American online luxury reseller The RealReal Inc. (REAL) has made the first move towards an IPO, filing with a placeholder value of $100 million last week. This is a bargain price, in particular for long-term investors with a steady nerve.
CNBC reported that this company "was valued at $745 million in a funding round in July last year" and intends to list on the Nasdaq under the symbol "REAL." Expect this valuation to push north of $1 billion quickly. However, this shouldn't make you nervous. The RealReal operates in a luxury goods market which is set to see continued growth - fuelled by a younger generation of shoppers more accustomed to making purchases online.
The RealReal's CEO and founder is Julie Wainwright, who is best known as the CEO of the infamous Pets.com. Failures like Pets.com can be a valuable learning experience, and The RealReal appears to be a much stronger company with good fundamentals and opportunities for growth. Here are some of the basic fundamentals about this company for investors to understand.
Online Luxury Reselling
The idea of purchasing secondhand luxury goods may unnerve some shoppers who fear buying counterfeit goods or want to own such goods firsthand. But the secondhand luxury market is, in fact, one of the fastest-growing segments of the secondhand market, in part fueled by a younger generation which prizes reusing goods due to economic and environmental concerns. Instead of feeling humiliated by poking around a secondhand store, customers feel clever looking for the best deal. The RealReal states in its SEC filing that "The total addressable market of luxury products in U.S. homes" is worth approximately $198 billion.
The RealReal steps into this market by operating through consignment. Ordinary individuals will drop off their luxury goods at set locations, and a substantial percentage of these goods will still have their tags. The RealReal employees inspect the goods to ensure they are authentic and in good condition. Then, the goods are stored in fulfillment facilities until a customer orders them online.
The RealReal primarily operates online, but like other online stores has been expanding into brick and mortar with stores in New York and Los Angeles. Brick and mortar luxury stores have traditionally had an advantage over online stores in that customers were reluctant to spend thousands of dollars online. But as we get more used to online shopping, that reluctance is fading away.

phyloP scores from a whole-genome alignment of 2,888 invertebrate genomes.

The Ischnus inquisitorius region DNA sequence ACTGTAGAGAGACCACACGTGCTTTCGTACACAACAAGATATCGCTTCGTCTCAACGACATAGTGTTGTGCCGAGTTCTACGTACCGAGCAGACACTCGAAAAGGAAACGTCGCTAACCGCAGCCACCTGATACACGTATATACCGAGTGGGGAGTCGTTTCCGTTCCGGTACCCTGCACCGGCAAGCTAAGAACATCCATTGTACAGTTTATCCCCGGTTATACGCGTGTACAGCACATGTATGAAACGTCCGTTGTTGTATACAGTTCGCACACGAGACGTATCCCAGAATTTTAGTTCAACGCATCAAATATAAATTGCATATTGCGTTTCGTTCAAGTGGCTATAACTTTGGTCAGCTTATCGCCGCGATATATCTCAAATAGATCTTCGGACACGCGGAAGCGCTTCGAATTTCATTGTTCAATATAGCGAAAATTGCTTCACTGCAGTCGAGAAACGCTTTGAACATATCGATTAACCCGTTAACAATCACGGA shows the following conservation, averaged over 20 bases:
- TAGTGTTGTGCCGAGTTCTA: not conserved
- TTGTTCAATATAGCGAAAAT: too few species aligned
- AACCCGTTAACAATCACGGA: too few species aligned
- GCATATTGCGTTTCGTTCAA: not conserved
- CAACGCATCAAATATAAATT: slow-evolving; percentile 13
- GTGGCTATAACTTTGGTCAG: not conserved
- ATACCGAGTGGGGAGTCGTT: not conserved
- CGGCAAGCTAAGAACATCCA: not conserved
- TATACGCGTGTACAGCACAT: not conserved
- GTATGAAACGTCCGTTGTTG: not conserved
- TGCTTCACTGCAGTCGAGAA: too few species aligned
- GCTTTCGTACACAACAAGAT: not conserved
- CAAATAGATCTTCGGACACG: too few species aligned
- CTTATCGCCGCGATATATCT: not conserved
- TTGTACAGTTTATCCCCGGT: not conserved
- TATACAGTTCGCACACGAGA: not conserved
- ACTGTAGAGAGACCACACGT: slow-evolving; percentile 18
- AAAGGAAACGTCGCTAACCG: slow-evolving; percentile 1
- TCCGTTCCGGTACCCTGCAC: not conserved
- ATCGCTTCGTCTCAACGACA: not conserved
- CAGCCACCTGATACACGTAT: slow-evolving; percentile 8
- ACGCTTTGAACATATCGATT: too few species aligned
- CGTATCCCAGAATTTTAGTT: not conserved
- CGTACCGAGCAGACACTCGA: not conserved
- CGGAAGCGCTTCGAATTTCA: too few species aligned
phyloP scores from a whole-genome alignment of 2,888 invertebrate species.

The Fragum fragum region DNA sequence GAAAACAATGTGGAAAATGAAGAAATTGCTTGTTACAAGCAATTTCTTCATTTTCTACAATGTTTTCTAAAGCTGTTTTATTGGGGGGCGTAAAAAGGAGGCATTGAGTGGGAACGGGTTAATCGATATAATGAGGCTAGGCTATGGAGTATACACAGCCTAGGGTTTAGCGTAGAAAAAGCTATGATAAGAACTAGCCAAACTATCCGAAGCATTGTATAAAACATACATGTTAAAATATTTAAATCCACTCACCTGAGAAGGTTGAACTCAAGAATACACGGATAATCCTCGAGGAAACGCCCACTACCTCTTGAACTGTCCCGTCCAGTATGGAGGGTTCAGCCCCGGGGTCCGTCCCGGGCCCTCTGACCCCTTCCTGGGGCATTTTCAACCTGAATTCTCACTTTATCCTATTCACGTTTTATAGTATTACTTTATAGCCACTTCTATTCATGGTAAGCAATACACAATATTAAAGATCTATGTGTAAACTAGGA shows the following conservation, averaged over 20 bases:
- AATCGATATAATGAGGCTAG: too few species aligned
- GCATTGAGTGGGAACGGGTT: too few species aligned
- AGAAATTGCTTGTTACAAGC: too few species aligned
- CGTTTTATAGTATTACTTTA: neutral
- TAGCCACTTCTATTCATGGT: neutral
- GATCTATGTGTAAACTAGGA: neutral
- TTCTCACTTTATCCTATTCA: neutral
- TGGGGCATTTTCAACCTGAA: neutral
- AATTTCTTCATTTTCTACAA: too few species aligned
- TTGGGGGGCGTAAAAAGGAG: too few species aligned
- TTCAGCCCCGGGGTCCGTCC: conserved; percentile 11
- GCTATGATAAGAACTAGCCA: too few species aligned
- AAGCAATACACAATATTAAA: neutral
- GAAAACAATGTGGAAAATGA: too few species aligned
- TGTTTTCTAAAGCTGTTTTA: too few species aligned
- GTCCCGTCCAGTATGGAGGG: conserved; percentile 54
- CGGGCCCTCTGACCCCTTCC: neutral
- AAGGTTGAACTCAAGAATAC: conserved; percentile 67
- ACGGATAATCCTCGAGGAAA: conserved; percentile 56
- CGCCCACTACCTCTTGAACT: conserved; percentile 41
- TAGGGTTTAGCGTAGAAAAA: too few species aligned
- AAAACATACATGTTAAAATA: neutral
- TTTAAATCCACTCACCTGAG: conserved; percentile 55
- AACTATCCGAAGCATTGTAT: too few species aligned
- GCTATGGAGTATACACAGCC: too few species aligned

Actual luxury brands may still have their doubts, which can be shown by the fact that Chanel filed a lawsuit against The RealReal last November alleging that The RealReal had sold counterfeit Chanel handbags, which The RealReal has aggressively denied. And The RealReal faces stiff competition from other secondhand vendors as well as discount chains.
Growth and Finances
But like most IPOs, RealReal can point to rapid financial growth. Revenue rose from $133.8 million in 2017 to $207.3 million in 2018, a growth rate of about 55%. RealReal is making a gross profit, and the gross profit margin stayed at around 65% in both years.
RealReal does report increased net losses from $52 million in 2017 to $75 million in 2018, as well as negative cash flow. This is primarily due to increased expenses. What is notable about these expenses is that RealReal's marketing expenses only rose by 15%, in comparison to operations and technology expenses which rose by 79%.
A low marketing expense increase, combined with high revenue growth, indicates that RealReal is doing an excellent job at attracting new customers and keeping repeat ones. RealReal states that the higher operations expenses are due to "investments to support our growth and drive long-term operational efficiencies, including investments to significantly expand our merchandising and fulfillment facilities, enhance our technology, open our first retail stores and grow our talent."
Other financial metrics appear solid as well. RealReal reports that as of March 31, 2019, it had $100 million in total liabilities balanced against $88 million in cash and $187 million in total assets. It has shown a consistent ability to raise funds, with CrunchBase reporting that it has raised $334.6 million over nine funding rounds.
Making a Decision
CNBC reported that RealReal had a valuation of $745 million last July, and this company will easily pursue a valuation north of $1 billion in this IPO. Without a concrete figure, we cannot state for the moment whether it will be a value buy.
But even if RealReal quickly becomes an expensive stock, there are lots of reasons to think this could be a good company to hold over the long term. The younger generation wants more luxury goods at a reasonable, sustainable price, and is growing more accustomed to buying such goods online. RealReal has shown an ability to grow, attract investor interest, and has a reasonable debt load.
There have been plenty of unicorns over the past 12 months which leave investors jumping in post-IPO holding the bag while the institutional investors laugh their way into the bank. At the very least, The RealReal appears to be different as a solid long-term stock which investors should pay attention to during the roadshow period.
Disclosure: I/we have no positions in any stocks mentioned, and no plans to initiate any positions within the next 72 hours. I wrote this article myself, and it expresses my own opinions. I am not receiving compensation for it (other than from Seeking Alpha). I have no business relationship with any company whose stock is mentioned in this article.